Jan Sluyters - Morning Glory (1909)
The Boxer, Konstantin Andreevich Somov (1869-1939) - Signed and dated ‘C. Somov/1933’ (lower right); recently sold at Christies ‘Russian Works of Art & Fabergé’ sale for $1,195,830. Painting inscribed with colour notes (on the stretcher) oil on canvas 21½ x 18 1/8 in. (54.8 x 46 cm.) Together with the pair of boxing gloves used in the composition.
Jacques Emile Blanche, Place Saint Marc à Venise le soir, 1912
Fydor Alexeyev (after Canaletto) - A Loggia in Venice (1776).
Narcisse Virgilio Díaz de la Peña - Forest of Fountainebleau - 1868
Narcisse Virgilio Díaz de la Peña (25 August 1807 – 18 November 1876) was a French painter of the Barbizon school.
Diaz was born in Bordeaux to Spanish parents. At the age of ten, Diaz became an orphan, and misfortune dogged his early years. His foot was bitten by a reptile in Meudon wood, near Sèvres, where he had been taken to live with some friends of his mother. The bite was poorly dressed, and ultimately he lost his leg. However, as it turned out, the wooden stump that replaced his leg became famous.
At fifteen he entered the studios at Sèvres, first working in the decoration of porcelain occupied him and later turning to painting. Turkish and Oriental scenes attracted him, and he took to painting Eastern figures dressed in richly coloured garments; many of these paintings remain extant. He also spent much time at Barbizon.
Around 1831 Díaz encountered Théodore Rousseau, for whom he possessed a great veneration, despite the fact that Rousseau was four years his junior. At Fontainebleau Díaz found Rousseau painting his wonderful forest pictures, and was determined to paint in the same way if possible. However, Rousseau was then in poor health, embittered against the world, and consequently was difficult to approach. On one occasion, Diaz followed him surreptitiously to the forest, wooden leg not hindering, and he dodged round after the painter, trying to observe his method of work. After a time Díaz found a way to become friendly with Rousseau, and revealed his eagerness to understand the latter’s techniques. Rousseau was touched with the passionate words of admiration, and finally taught Diaz all he knew.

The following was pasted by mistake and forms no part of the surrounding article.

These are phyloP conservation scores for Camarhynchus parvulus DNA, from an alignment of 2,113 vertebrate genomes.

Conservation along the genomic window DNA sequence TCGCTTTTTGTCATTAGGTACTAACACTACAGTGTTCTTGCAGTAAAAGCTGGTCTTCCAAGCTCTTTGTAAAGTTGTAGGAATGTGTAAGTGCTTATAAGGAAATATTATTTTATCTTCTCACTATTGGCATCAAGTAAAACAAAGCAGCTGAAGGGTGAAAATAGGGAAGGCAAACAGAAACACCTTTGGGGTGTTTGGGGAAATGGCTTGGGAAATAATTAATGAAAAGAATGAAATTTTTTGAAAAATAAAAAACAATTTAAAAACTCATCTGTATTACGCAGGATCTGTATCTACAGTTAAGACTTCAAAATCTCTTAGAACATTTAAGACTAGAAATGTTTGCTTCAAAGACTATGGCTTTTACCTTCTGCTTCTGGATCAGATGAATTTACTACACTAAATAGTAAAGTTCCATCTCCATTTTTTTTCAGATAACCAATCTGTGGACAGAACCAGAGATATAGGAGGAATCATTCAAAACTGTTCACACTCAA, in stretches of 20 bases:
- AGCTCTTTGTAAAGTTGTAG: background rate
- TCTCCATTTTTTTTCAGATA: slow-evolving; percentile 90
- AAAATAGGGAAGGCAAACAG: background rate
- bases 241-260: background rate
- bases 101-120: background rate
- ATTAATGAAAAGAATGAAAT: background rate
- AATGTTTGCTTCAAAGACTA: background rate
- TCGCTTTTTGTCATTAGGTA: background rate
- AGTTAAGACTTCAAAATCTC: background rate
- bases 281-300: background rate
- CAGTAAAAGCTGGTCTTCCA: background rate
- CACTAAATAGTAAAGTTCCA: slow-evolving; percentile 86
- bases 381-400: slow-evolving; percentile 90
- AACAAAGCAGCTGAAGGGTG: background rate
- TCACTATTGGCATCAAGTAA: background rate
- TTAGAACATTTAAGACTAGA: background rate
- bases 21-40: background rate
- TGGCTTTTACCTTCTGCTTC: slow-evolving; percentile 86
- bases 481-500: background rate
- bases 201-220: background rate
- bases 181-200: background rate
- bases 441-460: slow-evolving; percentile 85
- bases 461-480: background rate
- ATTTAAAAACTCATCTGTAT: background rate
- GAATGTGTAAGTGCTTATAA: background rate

Díaz exhibited many pictures at the Paris Salon, and was decorated in 1851. During the Franco-German War he went to Brussels. After 1871, his works became fashionable and rose gradually in the estimation of collectors, and he worked constantly and successfully. Díaz’s finest pictures are his forest scenes and storms, and it is on these that his fame rests. There are several examples of his work in the Louvre, and three small figure pictures in the Wallace Collection, Hertford House. Perhaps the most notable of Diaz’s works are “La Fée aux Perles” (1857, housed in the Louvre); “Sunset in the Forest” (1868); “The Storm” and “The Forest of Fontainebleau” (1870, housed at Leeds).
Diaz himself had no well-known pupils, but François Visconti showed emulation his work to some degree and Léon Richet followed markedly his methods of tree-painting. For a period, Jean-François Millet also painted small figures in avowed imitation of Diaz’s then popular subjects. In 1876, while visiting his son’s grave, he caught a cold. He went to Menton in an attempt to recover his health, but on November 18 of that year he died. In 1881, he posthumously received the Légion d’honneur.
“A Scanner Darkly”/ph. Daniel Jackson/styled by Karen Langley/Dazed & Confused June 2012
Untitled(Your Body is a Battle Ground)
New York, 1989| Warsaw, Poland 1991| Berlin, Germany 1990